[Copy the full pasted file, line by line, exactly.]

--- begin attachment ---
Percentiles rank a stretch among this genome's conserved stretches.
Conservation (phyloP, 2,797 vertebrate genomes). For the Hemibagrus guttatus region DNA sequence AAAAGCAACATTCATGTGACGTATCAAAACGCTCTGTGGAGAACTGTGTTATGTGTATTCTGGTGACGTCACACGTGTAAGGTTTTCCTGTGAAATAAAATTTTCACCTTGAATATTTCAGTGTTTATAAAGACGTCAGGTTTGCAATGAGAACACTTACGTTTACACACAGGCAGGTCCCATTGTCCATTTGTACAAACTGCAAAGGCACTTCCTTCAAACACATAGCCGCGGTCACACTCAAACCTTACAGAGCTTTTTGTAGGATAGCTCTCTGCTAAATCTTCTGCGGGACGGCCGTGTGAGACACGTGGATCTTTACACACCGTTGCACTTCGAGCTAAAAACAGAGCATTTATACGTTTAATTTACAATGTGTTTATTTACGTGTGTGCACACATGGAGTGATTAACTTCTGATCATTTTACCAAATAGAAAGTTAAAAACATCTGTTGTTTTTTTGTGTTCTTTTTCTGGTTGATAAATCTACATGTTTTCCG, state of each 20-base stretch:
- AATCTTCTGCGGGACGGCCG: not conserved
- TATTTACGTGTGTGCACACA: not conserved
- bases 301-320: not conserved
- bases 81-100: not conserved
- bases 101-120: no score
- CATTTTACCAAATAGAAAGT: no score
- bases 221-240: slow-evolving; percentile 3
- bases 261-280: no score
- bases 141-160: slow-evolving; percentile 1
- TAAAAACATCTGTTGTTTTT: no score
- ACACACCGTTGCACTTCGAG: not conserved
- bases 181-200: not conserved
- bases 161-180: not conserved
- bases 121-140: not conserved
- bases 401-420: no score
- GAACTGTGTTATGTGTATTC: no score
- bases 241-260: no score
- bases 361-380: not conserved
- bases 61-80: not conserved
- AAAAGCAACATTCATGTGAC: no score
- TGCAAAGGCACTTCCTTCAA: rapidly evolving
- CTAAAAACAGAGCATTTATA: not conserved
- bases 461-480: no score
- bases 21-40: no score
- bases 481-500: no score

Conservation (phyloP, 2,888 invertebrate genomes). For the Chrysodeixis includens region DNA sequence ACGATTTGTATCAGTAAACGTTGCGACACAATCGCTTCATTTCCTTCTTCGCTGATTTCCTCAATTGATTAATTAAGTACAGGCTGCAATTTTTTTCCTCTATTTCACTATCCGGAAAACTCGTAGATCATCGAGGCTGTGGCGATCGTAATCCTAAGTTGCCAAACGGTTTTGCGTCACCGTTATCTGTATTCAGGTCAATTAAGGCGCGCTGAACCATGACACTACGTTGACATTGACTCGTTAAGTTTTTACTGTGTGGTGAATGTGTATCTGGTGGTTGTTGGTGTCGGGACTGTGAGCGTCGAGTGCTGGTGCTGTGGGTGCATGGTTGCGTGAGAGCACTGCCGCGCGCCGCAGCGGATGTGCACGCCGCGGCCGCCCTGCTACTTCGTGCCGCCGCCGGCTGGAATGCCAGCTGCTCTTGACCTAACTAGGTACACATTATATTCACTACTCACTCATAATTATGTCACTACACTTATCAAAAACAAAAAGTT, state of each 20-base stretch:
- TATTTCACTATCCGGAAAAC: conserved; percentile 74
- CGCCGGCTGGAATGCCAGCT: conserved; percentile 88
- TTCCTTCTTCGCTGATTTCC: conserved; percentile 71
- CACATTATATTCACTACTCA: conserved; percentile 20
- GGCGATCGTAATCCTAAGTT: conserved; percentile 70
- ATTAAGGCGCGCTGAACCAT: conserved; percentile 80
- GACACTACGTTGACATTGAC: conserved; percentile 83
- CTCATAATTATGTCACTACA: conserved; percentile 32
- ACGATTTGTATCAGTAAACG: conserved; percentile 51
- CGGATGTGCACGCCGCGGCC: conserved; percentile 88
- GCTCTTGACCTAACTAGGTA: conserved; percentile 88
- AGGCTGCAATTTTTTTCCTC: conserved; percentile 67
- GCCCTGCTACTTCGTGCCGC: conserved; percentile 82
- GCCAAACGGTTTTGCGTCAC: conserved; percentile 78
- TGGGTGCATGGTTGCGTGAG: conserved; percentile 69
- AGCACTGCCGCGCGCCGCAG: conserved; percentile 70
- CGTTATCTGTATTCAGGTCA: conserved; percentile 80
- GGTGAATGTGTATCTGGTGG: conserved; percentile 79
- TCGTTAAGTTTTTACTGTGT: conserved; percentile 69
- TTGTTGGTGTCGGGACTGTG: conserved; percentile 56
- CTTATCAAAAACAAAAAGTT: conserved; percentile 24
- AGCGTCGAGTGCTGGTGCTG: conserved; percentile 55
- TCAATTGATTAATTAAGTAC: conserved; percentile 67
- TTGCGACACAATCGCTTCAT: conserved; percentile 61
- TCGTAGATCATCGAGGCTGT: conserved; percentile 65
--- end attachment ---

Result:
Percentiles rank a stretch among this genome's conserved stretches.
Conservation (phyloP, 2,797 vertebrate genomes). For the Hemibagrus guttatus region DNA sequence AAAAGCAACATTCATGTGACGTATCAAAACGCTCTGTGGAGAACTGTGTTATGTGTATTCTGGTGACGTCACACGTGTAAGGTTTTCCTGTGAAATAAAATTTTCACCTTGAATATTTCAGTGTTTATAAAGACGTCAGGTTTGCAATGAGAACACTTACGTTTACACACAGGCAGGTCCCATTGTCCATTTGTACAAACTGCAAAGGCACTTCCTTCAAACACATAGCCGCGGTCACACTCAAACCTTACAGAGCTTTTTGTAGGATAGCTCTCTGCTAAATCTTCTGCGGGACGGCCGTGTGAGACACGTGGATCTTTACACACCGTTGCACTTCGAGCTAAAAACAGAGCATTTATACGTTTAATTTACAATGTGTTTATTTACGTGTGTGCACACATGGAGTGATTAACTTCTGATCATTTTACCAAATAGAAAGTTAAAAACATCTGTTGTTTTTTTGTGTTCTTTTTCTGGTTGATAAATCTACATGTTTTCCG, state of each 20-base stretch:
- AATCTTCTGCGGGACGGCCG: not conserved
- TATTTACGTGTGTGCACACA: not conserved
- bases 301-320: not conserved
- bases 81-100: not conserved
- bases 101-120: no score
- CATTTTACCAAATAGAAAGT: no score
- bases 221-240: slow-evolving; percentile 3
- bases 261-280: no score
- bases 141-160: slow-evolving; percentile 1
- TAAAAACATCTGTTGTTTTT: no score
- ACACACCGTTGCACTTCGAG: not conserved
- bases 181-200: not conserved
- bases 161-180: not conserved
- bases 121-140: not conserved
- bases 401-420: no score
- GAACTGTGTTATGTGTATTC: no score
- bases 241-260: no score
- bases 361-380: not conserved
- bases 61-80: not conserved
- AAAAGCAACATTCATGTGAC: no score
- TGCAAAGGCACTTCCTTCAA: rapidly evolving
- CTAAAAACAGAGCATTTATA: not conserved
- bases 461-480: no score
- bases 21-40: no score
- bases 481-500: no score

Conservation (phyloP, 2,888 invertebrate genomes). For the Chrysodeixis includens region DNA sequence ACGATTTGTATCAGTAAACGTTGCGACACAATCGCTTCATTTCCTTCTTCGCTGATTTCCTCAATTGATTAATTAAGTACAGGCTGCAATTTTTTTCCTCTATTTCACTATCCGGAAAACTCGTAGATCATCGAGGCTGTGGCGATCGTAATCCTAAGTTGCCAAACGGTTTTGCGTCACCGTTATCTGTATTCAGGTCAATTAAGGCGCGCTGAACCATGACACTACGTTGACATTGACTCGTTAAGTTTTTACTGTGTGGTGAATGTGTATCTGGTGGTTGTTGGTGTCGGGACTGTGAGCGTCGAGTGCTGGTGCTGTGGGTGCATGGTTGCGTGAGAGCACTGCCGCGCGCCGCAGCGGATGTGCACGCCGCGGCCGCCCTGCTACTTCGTGCCGCCGCCGGCTGGAATGCCAGCTGCTCTTGACCTAACTAGGTACACATTATATTCACTACTCACTCATAATTATGTCACTACACTTATCAAAAACAAAAAGTT, state of each 20-base stretch:
- TATTTCACTATCCGGAAAAC: conserved; percentile 74
- CGCCGGCTGGAATGCCAGCT: conserved; percentile 88
- TTCCTTCTTCGCTGATTTCC: conserved; percentile 71
- CACATTATATTCACTACTCA: conserved; percentile 20
- GGCGATCGTAATCCTAAGTT: conserved; percentile 70
- ATTAAGGCGCGCTGAACCAT: conserved; percentile 80
- GACACTACGTTGACATTGAC: conserved; percentile 83
- CTCATAATTATGTCACTACA: conserved; percentile 32
- ACGATTTGTATCAGTAAACG: conserved; percentile 51
- CGGATGTGCACGCCGCGGCC: conserved; percentile 88
- GCTCTTGACCTAACTAGGTA: conserved; percentile 88
- AGGCTGCAATTTTTTTCCTC: conserved; percentile 67
- GCCCTGCTACTTCGTGCCGC: conserved; percentile 82
- GCCAAACGGTTTTGCGTCAC: conserved; percentile 78
- TGGGTGCATGGTTGCGTGAG: conserved; percentile 69
- AGCACTGCCGCGCGCCGCAG: conserved; percentile 70
- CGTTATCTGTATTCAGGTCA: conserved; percentile 80
- GGTGAATGTGTATCTGGTGG: conserved; percentile 79
- TCGTTAAGTTTTTACTGTGT: conserved; percentile 69
- TTGTTGGTGTCGGGACTGTG: conserved; percentile 56
- CTTATCAAAAACAAAAAGTT: conserved; percentile 24
- AGCGTCGAGTGCTGGTGCTG: conserved; percentile 55
- TCAATTGATTAATTAAGTAC: conserved; percentile 67
- TTGCGACACAATCGCTTCAT: conserved; percentile 61
- TCGTAGATCATCGAGGCTGT: conserved; percentile 65